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Sri Lanka says combat gives way to rescue
Mon Apr 27, 2009 11:20am EDT
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By C. Bryson Hull
COLOMBO (Reuters) - Sri Lanka on Monday ordered troops to stop using heavy weapons against the Tamil Tiger rebels, and instead focus on protecting and rescuing tens of thousands of people still trapped in the last rebel pocket.
The Liberation Tigers of Tamil Eelam (LTTE) immediately accused the government of disregarding its own commitment by launching two air raids on the tiny rebel-held area.
Sri Lanka's announcement came a day after it dismissed an attempt to declare a truce by the rebels, now cornered in less than 10 square km (4 sq mile) of coastline by 50,000 troops fighting to finish Asia's longest modern war.
"Combat operations have reached their conclusion," a statement from President Mahinda Rajapaksa's office said. Soldiers would "confine their attempts to rescuing civilians who are held hostage and give foremost priority to saving civilians."
Troops have been ordered not to use heavy-caliber guns, combat aircraft and aerial weapons, the statement said.
Nonetheless, troops kept moving forward, military spokesman Brigadier Udaya Nanayakkara said.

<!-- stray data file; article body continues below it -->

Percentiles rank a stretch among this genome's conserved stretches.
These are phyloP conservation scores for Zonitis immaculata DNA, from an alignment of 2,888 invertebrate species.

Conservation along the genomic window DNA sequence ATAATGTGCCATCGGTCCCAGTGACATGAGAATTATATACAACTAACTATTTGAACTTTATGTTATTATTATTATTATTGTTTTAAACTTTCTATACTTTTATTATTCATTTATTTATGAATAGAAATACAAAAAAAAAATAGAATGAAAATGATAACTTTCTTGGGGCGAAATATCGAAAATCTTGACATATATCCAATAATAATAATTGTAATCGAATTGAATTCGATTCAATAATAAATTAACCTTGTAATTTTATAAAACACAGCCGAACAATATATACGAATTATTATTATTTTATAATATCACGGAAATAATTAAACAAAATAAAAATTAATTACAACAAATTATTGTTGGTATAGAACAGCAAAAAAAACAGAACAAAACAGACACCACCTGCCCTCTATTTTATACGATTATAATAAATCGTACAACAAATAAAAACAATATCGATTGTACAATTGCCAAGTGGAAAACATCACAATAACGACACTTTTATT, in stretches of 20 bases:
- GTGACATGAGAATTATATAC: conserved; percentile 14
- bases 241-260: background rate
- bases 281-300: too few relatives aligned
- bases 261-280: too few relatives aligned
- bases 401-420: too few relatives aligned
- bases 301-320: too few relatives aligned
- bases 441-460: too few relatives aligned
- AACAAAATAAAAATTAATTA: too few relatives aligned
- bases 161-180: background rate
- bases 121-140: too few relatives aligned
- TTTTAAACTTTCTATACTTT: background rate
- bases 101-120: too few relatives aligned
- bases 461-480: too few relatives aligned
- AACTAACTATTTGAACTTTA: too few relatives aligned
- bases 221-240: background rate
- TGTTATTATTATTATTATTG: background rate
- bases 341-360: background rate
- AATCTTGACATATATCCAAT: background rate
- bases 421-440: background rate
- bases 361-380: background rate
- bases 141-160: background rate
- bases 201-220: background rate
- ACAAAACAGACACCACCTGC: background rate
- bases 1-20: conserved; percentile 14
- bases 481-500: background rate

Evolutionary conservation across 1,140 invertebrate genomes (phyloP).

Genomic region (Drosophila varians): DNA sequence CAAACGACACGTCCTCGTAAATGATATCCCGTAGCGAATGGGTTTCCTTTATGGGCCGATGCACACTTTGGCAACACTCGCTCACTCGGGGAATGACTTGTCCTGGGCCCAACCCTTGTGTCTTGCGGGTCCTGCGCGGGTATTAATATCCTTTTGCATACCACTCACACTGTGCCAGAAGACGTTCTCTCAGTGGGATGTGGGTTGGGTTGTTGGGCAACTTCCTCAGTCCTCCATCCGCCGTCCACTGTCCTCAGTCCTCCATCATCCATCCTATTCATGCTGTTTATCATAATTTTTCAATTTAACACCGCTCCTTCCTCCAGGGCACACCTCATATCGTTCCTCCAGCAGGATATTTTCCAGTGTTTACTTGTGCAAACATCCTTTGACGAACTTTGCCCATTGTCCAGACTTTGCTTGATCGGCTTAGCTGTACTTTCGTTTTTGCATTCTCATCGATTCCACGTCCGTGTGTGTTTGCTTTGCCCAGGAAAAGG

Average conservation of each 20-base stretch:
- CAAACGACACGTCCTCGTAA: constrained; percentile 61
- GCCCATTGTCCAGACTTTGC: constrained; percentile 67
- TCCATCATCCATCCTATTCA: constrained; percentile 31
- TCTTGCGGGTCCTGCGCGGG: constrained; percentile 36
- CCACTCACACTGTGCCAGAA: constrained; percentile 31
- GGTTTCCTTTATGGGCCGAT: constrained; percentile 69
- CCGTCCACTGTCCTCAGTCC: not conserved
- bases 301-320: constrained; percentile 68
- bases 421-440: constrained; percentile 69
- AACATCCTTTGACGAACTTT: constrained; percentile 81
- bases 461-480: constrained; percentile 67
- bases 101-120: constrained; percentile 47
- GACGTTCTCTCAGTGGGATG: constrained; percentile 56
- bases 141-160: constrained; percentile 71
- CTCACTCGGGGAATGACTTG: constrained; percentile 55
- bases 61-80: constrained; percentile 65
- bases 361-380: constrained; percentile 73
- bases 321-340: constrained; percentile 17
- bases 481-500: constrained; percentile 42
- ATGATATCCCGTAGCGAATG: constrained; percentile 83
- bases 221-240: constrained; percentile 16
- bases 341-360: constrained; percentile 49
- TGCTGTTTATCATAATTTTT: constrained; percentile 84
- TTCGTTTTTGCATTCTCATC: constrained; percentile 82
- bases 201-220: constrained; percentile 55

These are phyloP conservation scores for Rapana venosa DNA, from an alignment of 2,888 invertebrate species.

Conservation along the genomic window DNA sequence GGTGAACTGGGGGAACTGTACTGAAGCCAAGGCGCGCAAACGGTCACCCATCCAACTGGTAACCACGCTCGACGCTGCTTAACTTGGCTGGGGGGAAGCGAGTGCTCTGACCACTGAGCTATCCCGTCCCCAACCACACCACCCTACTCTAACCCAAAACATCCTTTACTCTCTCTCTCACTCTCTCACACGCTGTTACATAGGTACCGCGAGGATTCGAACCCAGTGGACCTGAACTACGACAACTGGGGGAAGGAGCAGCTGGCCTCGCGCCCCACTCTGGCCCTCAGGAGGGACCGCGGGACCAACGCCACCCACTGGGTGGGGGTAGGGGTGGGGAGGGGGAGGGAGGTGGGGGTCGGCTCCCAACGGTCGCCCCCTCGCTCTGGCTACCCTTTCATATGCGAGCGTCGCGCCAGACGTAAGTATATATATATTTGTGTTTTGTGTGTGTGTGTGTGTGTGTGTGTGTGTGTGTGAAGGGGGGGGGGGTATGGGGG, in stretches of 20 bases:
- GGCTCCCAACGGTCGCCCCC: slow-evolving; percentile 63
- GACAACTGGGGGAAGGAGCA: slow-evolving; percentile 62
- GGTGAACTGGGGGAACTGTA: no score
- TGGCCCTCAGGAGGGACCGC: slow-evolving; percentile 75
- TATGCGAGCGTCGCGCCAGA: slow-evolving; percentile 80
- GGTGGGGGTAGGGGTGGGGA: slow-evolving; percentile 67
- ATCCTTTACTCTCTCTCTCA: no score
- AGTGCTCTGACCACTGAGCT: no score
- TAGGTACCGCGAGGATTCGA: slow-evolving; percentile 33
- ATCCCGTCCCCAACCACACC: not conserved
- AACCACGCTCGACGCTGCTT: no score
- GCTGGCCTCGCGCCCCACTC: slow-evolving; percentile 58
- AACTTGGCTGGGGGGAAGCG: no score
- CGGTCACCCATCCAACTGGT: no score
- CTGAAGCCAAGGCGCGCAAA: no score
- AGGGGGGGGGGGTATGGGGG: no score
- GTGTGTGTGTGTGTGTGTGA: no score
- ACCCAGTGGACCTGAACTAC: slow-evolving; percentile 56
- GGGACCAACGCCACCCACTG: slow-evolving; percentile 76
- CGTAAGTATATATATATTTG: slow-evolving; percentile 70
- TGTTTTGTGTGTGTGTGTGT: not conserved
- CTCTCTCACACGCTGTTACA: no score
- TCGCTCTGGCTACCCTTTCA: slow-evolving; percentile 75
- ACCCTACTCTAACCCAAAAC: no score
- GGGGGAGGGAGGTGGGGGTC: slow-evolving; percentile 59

"The rescue operation is continuing today," he said. Special forces, commandos and snipers have been deployed, he said.
Analysts said the announcement appeared designed to mollify
diplomatic pressure for a ceasefire, which Sri Lanka has ruled out given the LTTE's history of using breaks in the fighting to rearm and its rejection of two government truce offers this year.
The conventional war's impending end will leave Sri Lanka facing the challenges of healing years of division and boosting an economy beset by a declining currency, falling exports of tea and garments and low foreign exchange reserves.
It is seeking a $1.9 billion International Monetary Fund loan and business executives are optimistic the war's end will bring foreign investment back, but the LTTE has warned it will stage guerrilla attacks on economic targets as it has done before.
The rebels have vowed no surrender in their fight for a separate state for Sri Lanka's Tamil minority, a struggle that began in the early 1970s and erupted into civil war in 1983.
For weeks before Monday's move, the military had said it was only using small arms in order to protect civilians in what it has dubbed the largest hostage rescue operation in the world.
"I don't see any substantial change. This would probably be in deference to international opinion," said Col. R. Hariharan, who was head of military intelligence for the Indian army during its 1987-1990 peacekeeping mission in Sri Lanka. Continued...
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